Eating a Mediterranean-style diet for three months can reduce the risk of heart disease by 15 percent, a new study shows.
The heart-healthy effects of the Mediterranean diet -- rich in whole grains, fruits, vegetables, nuts and fish and olive oil and light on red meat -- are well documented, Dr. Denis Lairon of the Faculty of Medicine Timone in Marseille, France and colleagues note in the American Journal of Clinical Nutrition. But just one other study has looked at what happens when healthy people are actually put on a Mediterranean-style diet.
To investigate, the researchers assigned 212 men and women at moderate risk for heart disease to eat a Mediterranean diet or a standard low-fat diet for three months. Participants on the Mediterranean diet were instructed to eat fish four times a week and red meat only once a week. Men were allowed two glasses of red wine daily, while women were limited to one.
Recommendations for people on the low-fat diet were to eat poultry rather than beef, pork and other mammal meats; eat fish two or three times a week; stay away from animal products rich in saturated fat; and eat fruit and vegetables, low-fat dairy products, and vegetable oils.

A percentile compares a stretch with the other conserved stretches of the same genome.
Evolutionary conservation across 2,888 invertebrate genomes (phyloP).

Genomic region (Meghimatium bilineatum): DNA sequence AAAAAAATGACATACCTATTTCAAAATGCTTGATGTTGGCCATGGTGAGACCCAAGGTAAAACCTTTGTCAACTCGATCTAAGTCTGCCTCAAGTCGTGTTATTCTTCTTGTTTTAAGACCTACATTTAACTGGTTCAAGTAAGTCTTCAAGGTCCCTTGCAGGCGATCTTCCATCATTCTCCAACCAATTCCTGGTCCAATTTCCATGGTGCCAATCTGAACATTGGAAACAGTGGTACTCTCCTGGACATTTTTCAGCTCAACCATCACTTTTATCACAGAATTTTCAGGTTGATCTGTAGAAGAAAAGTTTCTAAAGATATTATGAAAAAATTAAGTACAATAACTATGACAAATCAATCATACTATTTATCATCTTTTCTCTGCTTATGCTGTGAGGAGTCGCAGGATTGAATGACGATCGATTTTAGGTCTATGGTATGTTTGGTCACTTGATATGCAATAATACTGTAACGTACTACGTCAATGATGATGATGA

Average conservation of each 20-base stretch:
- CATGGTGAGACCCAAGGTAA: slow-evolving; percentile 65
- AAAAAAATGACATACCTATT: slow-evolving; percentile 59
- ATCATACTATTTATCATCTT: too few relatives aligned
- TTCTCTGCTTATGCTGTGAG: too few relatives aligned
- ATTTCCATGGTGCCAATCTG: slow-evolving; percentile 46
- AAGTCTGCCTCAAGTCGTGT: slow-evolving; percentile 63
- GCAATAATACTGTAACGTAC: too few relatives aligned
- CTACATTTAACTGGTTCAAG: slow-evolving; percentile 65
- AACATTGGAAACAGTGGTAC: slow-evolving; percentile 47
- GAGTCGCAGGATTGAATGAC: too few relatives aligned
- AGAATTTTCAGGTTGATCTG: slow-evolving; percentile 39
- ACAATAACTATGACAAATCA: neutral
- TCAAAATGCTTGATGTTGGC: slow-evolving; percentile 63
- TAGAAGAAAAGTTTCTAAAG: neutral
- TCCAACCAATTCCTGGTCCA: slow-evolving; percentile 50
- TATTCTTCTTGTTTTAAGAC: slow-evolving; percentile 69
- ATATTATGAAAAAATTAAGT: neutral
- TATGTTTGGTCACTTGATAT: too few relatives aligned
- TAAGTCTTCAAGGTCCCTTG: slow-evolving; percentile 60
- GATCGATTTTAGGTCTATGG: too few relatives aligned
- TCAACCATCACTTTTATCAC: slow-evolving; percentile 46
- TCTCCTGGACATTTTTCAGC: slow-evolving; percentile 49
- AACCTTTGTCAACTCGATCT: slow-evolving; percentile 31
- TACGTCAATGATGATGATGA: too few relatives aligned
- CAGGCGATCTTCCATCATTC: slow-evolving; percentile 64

While study participants did not follow all diet recommendations, the researchers found, eating habits did change in both groups. Study participants took in fewer calories and consumed more proteins and carbohydrates and less total fat and saturated fat. Both groups showed a small but significant drop in body mass index.
Among people on the Mediterranean diet, total cholesterol dropped by 7.5 percent, and it fell by 4.5 percent in the low-fat diet group. Based on this reduction, the researchers write, overall cardiovascular risk fell 15 percent with the Mediterranean diet and 9 percent with the low fat diet.
“Both diets significantly reduced cardiovascular disease risk factors to an overall comparable extent,” the researchers conclude.